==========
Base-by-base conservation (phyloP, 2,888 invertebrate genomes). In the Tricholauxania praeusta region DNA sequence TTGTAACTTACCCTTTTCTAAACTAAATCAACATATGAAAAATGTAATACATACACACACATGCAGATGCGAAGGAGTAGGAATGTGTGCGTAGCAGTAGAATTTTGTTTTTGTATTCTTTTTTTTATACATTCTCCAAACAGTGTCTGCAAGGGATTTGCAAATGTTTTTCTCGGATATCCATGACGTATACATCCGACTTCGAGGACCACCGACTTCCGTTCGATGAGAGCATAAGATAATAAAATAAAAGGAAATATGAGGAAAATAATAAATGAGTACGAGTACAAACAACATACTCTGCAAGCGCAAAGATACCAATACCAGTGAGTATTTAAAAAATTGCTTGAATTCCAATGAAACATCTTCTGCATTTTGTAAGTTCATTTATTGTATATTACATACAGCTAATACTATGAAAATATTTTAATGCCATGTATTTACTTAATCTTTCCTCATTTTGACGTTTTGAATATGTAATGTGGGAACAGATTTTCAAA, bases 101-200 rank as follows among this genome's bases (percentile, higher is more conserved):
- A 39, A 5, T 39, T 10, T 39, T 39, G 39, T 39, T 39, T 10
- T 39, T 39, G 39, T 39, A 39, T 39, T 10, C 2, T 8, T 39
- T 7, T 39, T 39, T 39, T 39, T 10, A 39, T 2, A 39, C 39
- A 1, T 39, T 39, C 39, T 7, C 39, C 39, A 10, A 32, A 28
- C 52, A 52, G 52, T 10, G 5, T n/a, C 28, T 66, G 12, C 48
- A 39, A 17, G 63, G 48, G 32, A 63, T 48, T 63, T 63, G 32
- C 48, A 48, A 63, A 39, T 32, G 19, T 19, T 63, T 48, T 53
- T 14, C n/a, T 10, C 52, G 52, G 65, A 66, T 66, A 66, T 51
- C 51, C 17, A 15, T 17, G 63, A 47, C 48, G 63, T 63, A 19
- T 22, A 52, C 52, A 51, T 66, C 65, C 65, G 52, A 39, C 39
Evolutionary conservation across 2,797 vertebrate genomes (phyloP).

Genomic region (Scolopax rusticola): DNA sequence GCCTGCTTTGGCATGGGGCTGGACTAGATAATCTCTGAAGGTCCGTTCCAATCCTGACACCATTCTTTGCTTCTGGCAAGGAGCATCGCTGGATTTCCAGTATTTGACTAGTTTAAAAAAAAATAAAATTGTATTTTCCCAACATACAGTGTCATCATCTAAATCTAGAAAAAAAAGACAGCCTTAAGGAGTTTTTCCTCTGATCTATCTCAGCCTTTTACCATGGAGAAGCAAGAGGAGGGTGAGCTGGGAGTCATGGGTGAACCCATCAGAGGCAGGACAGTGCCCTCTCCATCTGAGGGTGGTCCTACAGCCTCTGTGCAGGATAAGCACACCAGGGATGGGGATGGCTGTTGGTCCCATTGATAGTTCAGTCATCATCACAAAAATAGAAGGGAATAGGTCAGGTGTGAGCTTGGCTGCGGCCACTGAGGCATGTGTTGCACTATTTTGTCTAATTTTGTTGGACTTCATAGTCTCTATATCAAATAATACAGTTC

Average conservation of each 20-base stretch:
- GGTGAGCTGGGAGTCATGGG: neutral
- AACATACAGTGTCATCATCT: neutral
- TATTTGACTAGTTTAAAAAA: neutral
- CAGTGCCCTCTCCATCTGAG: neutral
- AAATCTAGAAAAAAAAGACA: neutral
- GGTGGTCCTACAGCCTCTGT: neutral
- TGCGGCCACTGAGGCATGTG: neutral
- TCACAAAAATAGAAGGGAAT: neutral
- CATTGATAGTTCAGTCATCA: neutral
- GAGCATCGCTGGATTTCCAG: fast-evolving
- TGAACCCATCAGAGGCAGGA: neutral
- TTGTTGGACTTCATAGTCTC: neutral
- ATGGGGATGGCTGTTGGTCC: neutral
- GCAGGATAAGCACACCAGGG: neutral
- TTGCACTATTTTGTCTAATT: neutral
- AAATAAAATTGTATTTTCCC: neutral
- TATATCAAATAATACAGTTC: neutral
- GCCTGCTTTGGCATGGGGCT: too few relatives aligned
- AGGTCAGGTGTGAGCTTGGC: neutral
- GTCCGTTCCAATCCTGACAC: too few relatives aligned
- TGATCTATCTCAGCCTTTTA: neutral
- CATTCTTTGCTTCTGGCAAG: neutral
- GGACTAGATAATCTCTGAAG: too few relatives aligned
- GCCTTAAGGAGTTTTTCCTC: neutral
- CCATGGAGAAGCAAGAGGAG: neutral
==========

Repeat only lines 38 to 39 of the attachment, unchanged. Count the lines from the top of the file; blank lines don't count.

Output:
- GCCTTAAGGAGTTTTTCCTC: neutral
- CCATGGAGAAGCAAGAGGAG: neutral